Recap: Maria Minerva + Cherushii Live in Missoula, Montana

06 Nov 2013 — Evelyn Malinowski

On their US mini-tour this autumn, Maria Minerva, with glittery techno act Cherushii, stopped in Missoula, Montana to play our town's best alternative music venue, the Ole Beck VFW Post #209, a couple days short of Halloween.

The Veterans of Foreign Wars, or VFW, is a national club that plants community centers throughout the U.S, aimed for veterans but open to the public. They are specified by their post number coordinates. Los Angeles's has several including #9793, Chicago a few like #2024 and #1284, Seattle #9430 and #2289 Rainier Post, and Missoula's Ole Beck #209. Typically, any VFW post will be hosting country music bands and two-step dancing, cover bands, or Bingo. Rarely, especially out west, does a VFW see or hear the likes of Detroit techno or experimental pop.

Maria Minerva, a Not Not Fun all-star, whose amount of released work is not short of prolific, is a spectable before any audience: packed or hollow, fashionable or earth toned. Maria's post-grad disco, inticing videography, and striking stage presence are in many ways intellectually detached from and ahead of sober performance reception and music listening. With a warm up act like Cherushii, aka Chelsea Faith, a San Francisco producer who just released her Queen of Cups EP on 100% Silk, we are looking at a pair of powerful, professional, and unique figures from a new wave of techno and dance musicianship: the exciting female takeover, of sorts.

Missoula, Montana, however, is not a component of techno. It is not generally heard of, sees little of the global dance scene, and inconveniently bares a shortage of bank chains such as CitiBank and Chase Bank, to which Maria and Chelsea needed to pay visits, respectively. No, Sir. Missoula is a twee, country and folk, indie rock city, with fleeting movements of hip-hop and reggae. People here are generally open-minded to electronic music, at that, any music; however, electronica is, like so many other places in the States, peripheral and not a priority. This was exemplified by Maria and Chelsea's local opening support from Modality, an all-male psychedelic math-rock outfit who attracted most of the crowd, and left with most of the crowd. Modality served as something outstanding for the mini-tour, since most of the other local support in Portland and Seattle was from bedroom-synth girl bands, Chelsea told me.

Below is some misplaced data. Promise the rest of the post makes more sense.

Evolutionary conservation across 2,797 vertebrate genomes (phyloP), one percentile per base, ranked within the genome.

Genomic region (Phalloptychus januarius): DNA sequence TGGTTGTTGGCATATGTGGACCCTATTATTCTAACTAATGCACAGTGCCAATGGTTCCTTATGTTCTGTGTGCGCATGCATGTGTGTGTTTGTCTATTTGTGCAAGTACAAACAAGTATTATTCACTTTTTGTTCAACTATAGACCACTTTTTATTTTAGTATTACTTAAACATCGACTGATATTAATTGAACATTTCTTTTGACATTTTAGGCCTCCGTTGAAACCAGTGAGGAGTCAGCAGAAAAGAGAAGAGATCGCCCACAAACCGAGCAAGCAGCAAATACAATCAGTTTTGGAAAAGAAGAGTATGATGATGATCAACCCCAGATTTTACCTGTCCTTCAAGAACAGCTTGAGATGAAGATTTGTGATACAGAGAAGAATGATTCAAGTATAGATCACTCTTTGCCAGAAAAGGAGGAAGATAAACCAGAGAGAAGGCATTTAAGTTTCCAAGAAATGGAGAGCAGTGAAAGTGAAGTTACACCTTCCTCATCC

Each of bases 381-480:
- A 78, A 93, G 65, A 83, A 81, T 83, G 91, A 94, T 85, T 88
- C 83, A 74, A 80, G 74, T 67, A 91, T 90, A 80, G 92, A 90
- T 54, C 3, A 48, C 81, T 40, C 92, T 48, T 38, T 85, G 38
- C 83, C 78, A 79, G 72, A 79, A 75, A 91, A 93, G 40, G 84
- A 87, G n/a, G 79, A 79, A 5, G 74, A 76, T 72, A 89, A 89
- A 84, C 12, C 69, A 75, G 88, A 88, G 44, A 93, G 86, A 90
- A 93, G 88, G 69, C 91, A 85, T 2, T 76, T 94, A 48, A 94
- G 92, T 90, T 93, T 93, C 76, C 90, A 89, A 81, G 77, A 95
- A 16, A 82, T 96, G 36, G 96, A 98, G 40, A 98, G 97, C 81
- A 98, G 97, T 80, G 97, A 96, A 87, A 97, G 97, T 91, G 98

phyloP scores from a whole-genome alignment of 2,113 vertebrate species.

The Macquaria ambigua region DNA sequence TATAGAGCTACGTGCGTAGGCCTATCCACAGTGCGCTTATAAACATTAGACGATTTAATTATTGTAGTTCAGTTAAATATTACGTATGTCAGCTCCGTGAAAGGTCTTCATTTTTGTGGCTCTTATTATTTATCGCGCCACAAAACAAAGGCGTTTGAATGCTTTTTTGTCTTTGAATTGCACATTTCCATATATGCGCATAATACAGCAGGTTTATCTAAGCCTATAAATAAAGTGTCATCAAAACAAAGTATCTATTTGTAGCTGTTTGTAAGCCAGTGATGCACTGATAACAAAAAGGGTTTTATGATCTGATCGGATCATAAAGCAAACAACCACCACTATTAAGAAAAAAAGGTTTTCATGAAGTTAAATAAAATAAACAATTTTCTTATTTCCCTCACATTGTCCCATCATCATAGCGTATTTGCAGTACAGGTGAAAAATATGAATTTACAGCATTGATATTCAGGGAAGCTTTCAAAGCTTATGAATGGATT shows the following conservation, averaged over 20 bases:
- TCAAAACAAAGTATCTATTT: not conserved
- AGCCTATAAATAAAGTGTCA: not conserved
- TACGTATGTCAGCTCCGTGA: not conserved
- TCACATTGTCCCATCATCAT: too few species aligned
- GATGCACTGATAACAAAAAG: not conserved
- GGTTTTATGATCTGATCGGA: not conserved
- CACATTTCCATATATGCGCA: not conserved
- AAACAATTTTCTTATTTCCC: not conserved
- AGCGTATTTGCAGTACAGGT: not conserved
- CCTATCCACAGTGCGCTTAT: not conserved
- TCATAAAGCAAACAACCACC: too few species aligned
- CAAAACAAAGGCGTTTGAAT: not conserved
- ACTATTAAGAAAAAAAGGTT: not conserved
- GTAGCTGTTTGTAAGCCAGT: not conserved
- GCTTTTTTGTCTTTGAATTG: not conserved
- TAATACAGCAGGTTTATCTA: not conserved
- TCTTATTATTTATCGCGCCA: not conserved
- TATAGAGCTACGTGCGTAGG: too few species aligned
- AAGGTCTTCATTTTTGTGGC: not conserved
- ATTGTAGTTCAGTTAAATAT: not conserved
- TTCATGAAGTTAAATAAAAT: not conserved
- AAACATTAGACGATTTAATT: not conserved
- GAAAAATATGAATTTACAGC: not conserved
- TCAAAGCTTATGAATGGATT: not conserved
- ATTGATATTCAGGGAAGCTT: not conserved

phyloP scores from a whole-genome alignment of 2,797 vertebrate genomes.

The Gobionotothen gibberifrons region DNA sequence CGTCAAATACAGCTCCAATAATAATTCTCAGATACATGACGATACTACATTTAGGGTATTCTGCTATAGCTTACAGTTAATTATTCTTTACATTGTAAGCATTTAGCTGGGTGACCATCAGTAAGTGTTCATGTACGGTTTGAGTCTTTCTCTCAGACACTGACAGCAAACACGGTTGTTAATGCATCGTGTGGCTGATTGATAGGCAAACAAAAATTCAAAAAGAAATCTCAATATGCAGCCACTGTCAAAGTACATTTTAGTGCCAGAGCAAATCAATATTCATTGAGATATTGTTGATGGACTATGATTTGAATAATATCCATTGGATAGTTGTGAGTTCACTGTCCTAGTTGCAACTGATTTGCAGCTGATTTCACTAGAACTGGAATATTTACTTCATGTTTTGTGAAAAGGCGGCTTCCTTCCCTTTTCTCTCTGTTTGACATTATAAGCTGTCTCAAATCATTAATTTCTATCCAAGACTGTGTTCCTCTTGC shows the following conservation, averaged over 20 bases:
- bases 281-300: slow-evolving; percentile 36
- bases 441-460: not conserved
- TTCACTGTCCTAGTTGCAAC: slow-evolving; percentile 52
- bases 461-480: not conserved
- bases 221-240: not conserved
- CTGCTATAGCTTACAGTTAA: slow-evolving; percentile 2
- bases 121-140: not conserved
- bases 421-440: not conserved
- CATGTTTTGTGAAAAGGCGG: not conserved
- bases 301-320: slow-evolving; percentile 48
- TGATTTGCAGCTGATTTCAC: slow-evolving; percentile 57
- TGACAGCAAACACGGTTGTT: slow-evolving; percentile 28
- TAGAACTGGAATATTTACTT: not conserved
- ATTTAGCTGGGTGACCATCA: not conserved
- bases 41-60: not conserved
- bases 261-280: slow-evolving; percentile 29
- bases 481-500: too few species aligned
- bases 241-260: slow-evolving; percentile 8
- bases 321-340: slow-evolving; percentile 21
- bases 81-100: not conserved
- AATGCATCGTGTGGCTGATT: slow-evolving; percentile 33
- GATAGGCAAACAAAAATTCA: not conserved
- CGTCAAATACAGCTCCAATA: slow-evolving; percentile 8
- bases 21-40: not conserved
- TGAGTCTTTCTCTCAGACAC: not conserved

How, you might wonder, does Missoula get acts such as Maria Minerva booked at a place like the VFW?

As of about four years ago, the so-called “saturated” music scene in Missoula wound up making Post #209 on W. Main Street a main hub. Shawna Lee and Tom Helgerson (of SHAHS) are widely responsible for this collaboration, and have seen a lot of success as well as frequent bookings. "The VFW crowd loves music. Our regulars are very loyal to the music seen. They buy merch and drinks for the bands and often times offer a place to crash," Shawna wrote me. Both ends of the spectrum, the veterans and the musicians, usually leave after a show with a sense of coalescence and a lot of Pabst Blue RIbbon in their gut.

Missoula